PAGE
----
Cheryl has said her love life is "not happening any more" in her first interview since splitting with Liam Payne.
The former Girls Aloud singer is set to release new music on Friday and spoke to fellow musician Jessie Ware for her podcast Table Manners.
Cheryl said: "In business I know what I want, but in my romantic area I'm not as evolved - that area has stopped."
She also spoke about Bear, her 20-month-old son with Payne.
The artist formerly known as Cheryl Fernandez-Versini, Cole and Tweedy said: "I've got the man in my life now. I'm good."
The 35-year-old also spoke about releasing her first song in four years, Love Made Me Do It, which was written with her former Girls Aloud bandmate Nicola Roberts.
"She's written for me in the past," she said. "When she started songwriting, she would send things she's done and I'd say, 'That's awesome, I'll have that.' And not long after I had Bear, I was like, 'I love this, I love that, so let's just do it.'
"We had the best time and it was so organic and real. She knows me inside out and she can speak for me and melodies are just first-take wonders."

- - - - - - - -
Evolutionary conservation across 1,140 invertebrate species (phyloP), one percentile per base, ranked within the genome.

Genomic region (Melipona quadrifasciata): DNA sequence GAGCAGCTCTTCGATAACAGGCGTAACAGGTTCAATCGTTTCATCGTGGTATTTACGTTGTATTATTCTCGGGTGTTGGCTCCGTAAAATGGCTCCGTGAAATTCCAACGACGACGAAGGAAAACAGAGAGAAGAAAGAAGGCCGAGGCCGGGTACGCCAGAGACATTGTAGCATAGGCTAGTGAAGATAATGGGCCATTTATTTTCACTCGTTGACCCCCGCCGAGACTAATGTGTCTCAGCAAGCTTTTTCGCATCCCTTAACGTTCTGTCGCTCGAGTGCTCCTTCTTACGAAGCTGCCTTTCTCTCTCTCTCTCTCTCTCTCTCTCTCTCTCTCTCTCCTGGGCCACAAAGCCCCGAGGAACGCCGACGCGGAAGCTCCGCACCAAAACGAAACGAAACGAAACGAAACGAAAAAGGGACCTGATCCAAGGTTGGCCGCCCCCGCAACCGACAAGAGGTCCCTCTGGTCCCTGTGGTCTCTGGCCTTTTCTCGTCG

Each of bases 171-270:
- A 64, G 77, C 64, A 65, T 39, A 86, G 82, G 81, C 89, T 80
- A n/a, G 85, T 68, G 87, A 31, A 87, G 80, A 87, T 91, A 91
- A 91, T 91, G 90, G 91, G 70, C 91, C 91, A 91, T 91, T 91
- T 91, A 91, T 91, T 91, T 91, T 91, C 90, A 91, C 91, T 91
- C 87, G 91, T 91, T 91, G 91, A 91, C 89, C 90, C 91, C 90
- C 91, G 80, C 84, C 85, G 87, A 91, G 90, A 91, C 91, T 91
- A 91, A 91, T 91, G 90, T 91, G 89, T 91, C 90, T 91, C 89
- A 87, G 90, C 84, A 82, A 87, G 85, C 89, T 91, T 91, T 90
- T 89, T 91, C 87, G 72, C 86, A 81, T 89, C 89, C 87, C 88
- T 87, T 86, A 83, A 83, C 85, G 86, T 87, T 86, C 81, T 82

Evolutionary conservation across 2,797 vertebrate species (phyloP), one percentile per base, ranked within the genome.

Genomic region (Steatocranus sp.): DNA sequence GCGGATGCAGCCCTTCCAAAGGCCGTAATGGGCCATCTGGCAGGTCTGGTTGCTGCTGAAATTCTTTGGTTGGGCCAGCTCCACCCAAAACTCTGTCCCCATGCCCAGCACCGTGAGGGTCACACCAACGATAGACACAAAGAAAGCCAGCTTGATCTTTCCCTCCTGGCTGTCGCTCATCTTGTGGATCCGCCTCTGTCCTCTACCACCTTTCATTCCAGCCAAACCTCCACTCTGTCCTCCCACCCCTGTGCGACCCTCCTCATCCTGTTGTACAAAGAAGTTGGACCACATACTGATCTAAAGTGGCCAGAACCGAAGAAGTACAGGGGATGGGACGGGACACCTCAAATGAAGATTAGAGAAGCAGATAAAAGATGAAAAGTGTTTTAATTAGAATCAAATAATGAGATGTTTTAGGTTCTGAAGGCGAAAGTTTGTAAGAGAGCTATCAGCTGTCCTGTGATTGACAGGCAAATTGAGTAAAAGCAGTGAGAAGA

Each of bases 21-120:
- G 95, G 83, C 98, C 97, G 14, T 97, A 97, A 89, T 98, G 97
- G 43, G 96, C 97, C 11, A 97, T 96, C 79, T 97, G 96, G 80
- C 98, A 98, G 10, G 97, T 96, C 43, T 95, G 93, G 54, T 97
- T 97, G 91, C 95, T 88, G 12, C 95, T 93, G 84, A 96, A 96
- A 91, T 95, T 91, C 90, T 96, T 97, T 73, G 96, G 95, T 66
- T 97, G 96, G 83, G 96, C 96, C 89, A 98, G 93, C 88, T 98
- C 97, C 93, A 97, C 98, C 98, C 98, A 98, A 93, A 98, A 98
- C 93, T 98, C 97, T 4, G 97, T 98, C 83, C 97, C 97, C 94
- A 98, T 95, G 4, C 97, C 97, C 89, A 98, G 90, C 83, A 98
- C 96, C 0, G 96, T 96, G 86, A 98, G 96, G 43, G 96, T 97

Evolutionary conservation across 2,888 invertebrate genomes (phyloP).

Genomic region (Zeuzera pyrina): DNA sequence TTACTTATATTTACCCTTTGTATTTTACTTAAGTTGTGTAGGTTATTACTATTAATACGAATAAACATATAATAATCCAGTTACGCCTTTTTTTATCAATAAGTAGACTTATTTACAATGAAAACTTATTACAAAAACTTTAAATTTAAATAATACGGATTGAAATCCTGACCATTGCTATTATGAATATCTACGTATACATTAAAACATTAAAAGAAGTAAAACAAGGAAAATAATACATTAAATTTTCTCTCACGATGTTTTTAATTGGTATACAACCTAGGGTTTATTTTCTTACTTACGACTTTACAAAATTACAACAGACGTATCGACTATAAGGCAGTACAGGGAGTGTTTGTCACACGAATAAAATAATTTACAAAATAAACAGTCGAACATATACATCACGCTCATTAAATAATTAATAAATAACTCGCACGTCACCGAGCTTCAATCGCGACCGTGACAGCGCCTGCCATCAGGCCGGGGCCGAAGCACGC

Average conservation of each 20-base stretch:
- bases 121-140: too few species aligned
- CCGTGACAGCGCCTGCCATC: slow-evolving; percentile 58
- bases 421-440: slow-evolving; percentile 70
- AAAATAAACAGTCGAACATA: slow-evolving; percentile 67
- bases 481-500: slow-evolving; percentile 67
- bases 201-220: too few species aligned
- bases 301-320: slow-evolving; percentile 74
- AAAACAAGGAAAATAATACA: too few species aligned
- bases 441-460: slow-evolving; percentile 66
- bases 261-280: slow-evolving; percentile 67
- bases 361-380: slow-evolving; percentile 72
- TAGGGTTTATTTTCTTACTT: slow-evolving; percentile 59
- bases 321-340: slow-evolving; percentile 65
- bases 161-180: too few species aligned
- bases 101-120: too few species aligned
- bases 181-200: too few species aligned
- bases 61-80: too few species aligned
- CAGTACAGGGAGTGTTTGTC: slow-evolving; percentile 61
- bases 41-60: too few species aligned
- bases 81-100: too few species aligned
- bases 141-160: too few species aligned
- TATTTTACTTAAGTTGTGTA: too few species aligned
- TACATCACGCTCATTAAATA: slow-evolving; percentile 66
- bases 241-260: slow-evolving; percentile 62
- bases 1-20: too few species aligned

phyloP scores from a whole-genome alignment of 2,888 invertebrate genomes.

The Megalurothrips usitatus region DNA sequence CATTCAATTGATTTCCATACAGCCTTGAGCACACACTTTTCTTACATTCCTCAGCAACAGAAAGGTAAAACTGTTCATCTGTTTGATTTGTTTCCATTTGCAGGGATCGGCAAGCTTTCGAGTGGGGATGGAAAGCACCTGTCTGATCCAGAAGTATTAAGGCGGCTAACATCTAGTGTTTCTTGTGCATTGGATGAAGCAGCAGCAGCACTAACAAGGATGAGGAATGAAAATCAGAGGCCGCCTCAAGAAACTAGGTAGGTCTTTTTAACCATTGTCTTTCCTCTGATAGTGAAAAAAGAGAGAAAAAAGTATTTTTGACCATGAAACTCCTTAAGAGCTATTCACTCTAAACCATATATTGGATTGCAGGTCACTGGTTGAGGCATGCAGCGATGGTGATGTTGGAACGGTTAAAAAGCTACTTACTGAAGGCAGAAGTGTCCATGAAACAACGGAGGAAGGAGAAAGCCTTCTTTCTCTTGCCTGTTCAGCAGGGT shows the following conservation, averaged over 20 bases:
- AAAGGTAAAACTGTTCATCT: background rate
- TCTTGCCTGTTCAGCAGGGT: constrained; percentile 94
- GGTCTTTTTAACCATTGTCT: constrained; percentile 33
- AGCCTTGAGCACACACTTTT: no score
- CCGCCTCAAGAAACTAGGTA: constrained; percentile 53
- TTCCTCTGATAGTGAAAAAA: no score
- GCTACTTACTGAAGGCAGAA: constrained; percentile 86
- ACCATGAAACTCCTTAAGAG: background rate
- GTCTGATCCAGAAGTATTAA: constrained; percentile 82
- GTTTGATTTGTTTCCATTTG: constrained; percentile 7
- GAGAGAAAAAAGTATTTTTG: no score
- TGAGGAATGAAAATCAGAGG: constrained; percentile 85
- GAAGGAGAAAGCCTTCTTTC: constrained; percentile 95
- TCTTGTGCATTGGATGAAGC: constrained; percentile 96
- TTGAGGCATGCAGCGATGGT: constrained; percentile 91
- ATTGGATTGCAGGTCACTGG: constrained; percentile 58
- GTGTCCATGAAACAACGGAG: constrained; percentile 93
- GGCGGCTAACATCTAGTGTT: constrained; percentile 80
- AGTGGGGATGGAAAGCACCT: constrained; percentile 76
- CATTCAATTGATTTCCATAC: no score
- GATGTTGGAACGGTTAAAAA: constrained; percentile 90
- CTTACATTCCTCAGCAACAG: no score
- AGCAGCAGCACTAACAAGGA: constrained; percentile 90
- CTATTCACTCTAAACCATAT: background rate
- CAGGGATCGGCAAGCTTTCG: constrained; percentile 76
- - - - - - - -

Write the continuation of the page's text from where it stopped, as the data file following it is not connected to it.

The singer also addressed rumours that the song, and the forthcoming album, were about her relationship with Payne.
"All the music and the songs were done way before we split," she said.
"None of them are about anybody. That's the easiest thing you could write, it's such an easy headline.
"When I'm in a room, I'm not sat there with other writers thinking about somebody.
"We may talk about one subject and it comes out that way, but I wasn't writing a love poem to anybody."
The singer said she had taken a decision to change her life in recent years, saying she was "jaded and living in a negative space" after spending much of her life in the spotlight.
She also spoke of her battle with malaria in 2010 and added: "I had to slow down for my sanity - I just had enough of the cycle."
Speaking of her new life in Surrey, Cheryl also said the quiet life created problems.
"The problem with being private and not commenting on stuff is you give them [the press] the pen to write whatever they want.
"The most frustrating thing with that is sometimes even your family members can still be like, 'I saw in some trashy magazine that such and such said so and so' and I'm like, 'I have no idea because I don't read that stuff, but it's not true.'"